Module

# Data.DivisionRing

Package
purescript-prelude
Repository
purescript/purescript-prelude

### #DivisionRingSource

``class (Ring a) <= DivisionRing a  where``

The `DivisionRing` class is for non-zero rings in which every non-zero element has a multiplicative inverse. Division rings are sometimes also called skew fields.

Instances must satisfy the following laws in addition to the `Ring` laws:

• Non-zero ring: `one /= zero`
• Non-zero multiplicative inverse: `recip a * a = a * recip a = one` for all non-zero `a`

The result of `recip zero` is left undefined; individual instances may choose how to handle this case.

If a type has both `DivisionRing` and `CommutativeRing` instances, then it is a field and should have a `Field` instance.

#### Members

• `recip :: a -> a`

#### Instances

• `DivisionRing Number`

### #leftDivSource

``leftDiv :: forall a. DivisionRing a => a -> a -> a``

Left division, defined as `leftDiv a b = recip b * a`. Left and right division are distinct in this module because a `DivisionRing` is not necessarily commutative.

If the type `a` is also a `EuclideanRing`, then this function is equivalent to `div` from the `EuclideanRing` class. When working abstractly, `div` should generally be preferred, unless you know that you need your code to work with noncommutative rings.

### #rightDivSource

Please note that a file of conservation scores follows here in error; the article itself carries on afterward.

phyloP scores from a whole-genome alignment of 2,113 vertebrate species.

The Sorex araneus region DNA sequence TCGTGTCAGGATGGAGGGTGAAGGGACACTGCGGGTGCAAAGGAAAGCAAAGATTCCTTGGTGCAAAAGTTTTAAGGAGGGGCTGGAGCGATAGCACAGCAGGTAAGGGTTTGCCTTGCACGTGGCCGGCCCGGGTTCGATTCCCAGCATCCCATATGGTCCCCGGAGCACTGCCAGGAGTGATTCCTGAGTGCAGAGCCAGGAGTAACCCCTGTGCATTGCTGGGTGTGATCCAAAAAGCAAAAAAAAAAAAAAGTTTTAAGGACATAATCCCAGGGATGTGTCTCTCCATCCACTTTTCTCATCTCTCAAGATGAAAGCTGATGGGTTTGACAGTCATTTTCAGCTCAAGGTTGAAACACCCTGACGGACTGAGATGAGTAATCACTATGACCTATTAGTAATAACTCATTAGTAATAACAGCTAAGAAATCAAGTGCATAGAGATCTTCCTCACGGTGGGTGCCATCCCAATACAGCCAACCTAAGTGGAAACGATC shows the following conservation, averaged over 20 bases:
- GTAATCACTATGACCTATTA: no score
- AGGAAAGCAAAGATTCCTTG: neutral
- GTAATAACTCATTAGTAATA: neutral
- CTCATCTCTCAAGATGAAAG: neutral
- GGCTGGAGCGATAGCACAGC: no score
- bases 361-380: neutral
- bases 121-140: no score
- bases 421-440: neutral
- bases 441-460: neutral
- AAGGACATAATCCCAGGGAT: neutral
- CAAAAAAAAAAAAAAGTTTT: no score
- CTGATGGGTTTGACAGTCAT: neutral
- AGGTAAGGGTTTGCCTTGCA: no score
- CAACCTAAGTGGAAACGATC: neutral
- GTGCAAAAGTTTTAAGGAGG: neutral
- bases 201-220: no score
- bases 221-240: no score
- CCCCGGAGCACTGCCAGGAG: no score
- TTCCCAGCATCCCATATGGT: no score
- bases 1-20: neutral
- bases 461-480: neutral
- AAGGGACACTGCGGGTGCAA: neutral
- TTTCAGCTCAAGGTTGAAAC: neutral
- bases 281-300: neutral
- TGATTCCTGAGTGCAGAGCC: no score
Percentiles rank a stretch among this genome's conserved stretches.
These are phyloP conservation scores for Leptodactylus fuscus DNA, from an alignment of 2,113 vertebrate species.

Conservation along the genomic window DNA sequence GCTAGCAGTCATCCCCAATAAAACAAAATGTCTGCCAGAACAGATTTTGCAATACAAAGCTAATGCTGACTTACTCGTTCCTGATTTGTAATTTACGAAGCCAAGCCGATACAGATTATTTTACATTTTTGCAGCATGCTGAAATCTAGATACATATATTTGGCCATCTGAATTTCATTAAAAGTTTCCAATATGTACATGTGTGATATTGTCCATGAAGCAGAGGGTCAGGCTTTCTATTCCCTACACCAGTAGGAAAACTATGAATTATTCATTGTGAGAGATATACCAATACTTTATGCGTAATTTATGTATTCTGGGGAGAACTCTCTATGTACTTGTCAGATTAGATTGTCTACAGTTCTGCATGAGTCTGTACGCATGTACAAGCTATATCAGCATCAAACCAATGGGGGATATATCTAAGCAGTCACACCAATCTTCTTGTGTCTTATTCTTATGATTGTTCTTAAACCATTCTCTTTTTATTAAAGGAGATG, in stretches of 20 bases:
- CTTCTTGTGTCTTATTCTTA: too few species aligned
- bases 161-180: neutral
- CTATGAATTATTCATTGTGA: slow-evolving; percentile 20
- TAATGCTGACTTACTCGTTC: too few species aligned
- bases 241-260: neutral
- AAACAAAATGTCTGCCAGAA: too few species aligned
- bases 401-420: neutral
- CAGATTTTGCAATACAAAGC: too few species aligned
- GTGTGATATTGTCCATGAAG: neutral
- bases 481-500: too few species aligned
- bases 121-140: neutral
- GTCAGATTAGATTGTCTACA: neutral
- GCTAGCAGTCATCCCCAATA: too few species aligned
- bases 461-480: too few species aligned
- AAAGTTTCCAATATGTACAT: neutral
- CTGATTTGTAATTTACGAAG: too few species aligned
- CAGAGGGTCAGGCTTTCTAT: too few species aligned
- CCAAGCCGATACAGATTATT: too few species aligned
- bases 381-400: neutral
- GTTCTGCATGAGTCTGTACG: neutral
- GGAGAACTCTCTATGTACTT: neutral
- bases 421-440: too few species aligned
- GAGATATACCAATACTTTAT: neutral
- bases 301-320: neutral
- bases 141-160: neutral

``rightDiv :: forall a. DivisionRing a => a -> a -> a``

Right division, defined as `rightDiv a b = a * recip b`. Left and right division are distinct in this module because a `DivisionRing` is not necessarily commutative.

If the type `a` is also a `EuclideanRing`, then this function is equivalent to `div` from the `EuclideanRing` class. When working abstractly, `div` should generally be preferred, unless you know that you need your code to work with noncommutative rings.

## Re-exports from Data.Ring

### #RingSource

``class (Semiring a) <= Ring a  where``

The `Ring` class is for types that support addition, multiplication, and subtraction operations.

Instances must satisfy the following law in addition to the `Semiring` laws:

• Additive inverse: `a - a = (zero - a) + a = zero`

#### Members

• `sub :: a -> a -> a`

#### Instances

• `Ring Int`
• `Ring Number`
• `Ring Unit`
• `(Ring b) => Ring (a -> b)`

### #negateSource

``negate :: forall a. Ring a => a -> a``

`negate x` can be used as a shorthand for `zero - x`.

## Re-exports from Data.Semiring

### #SemiringSource

``class Semiring a  where``

The `Semiring` class is for types that support an addition and multiplication operation.

Instances must satisfy the following laws:

• Commutative monoid under addition:
• Associativity: `(a + b) + c = a + (b + c)`
• Identity: `zero + a = a + zero = a`
• Commutative: `a + b = b + a`
• Monoid under multiplication:
• Associativity: `(a * b) * c = a * (b * c)`
• Identity: `one * a = a * one = a`
• Multiplication distributes over addition:
• Left distributivity: `a * (b + c) = (a * b) + (a * c)`
• Right distributivity: `(a + b) * c = (a * c) + (b * c)`
• Annihilation: `zero * a = a * zero = zero`

Note: The `Number` and `Int` types are not fully law abiding members of this class hierarchy due to the potential for arithmetic overflows, and in the case of `Number`, the presence of `NaN` and `Infinity` values. The behaviour is unspecified in these cases.

#### Members

• `add :: a -> a -> a`
• `zero :: a`
• `mul :: a -> a -> a`
• `one :: a`

#### Instances

• `Semiring Int`
• `Semiring Number`
• `(Semiring b) => Semiring (a -> b)`
• `Semiring Unit`

### #(+)Source

Operator alias for Data.Semiring.add (left-associative / precedence 6)

### #(*)Source

Operator alias for Data.Semiring.mul (left-associative / precedence 7)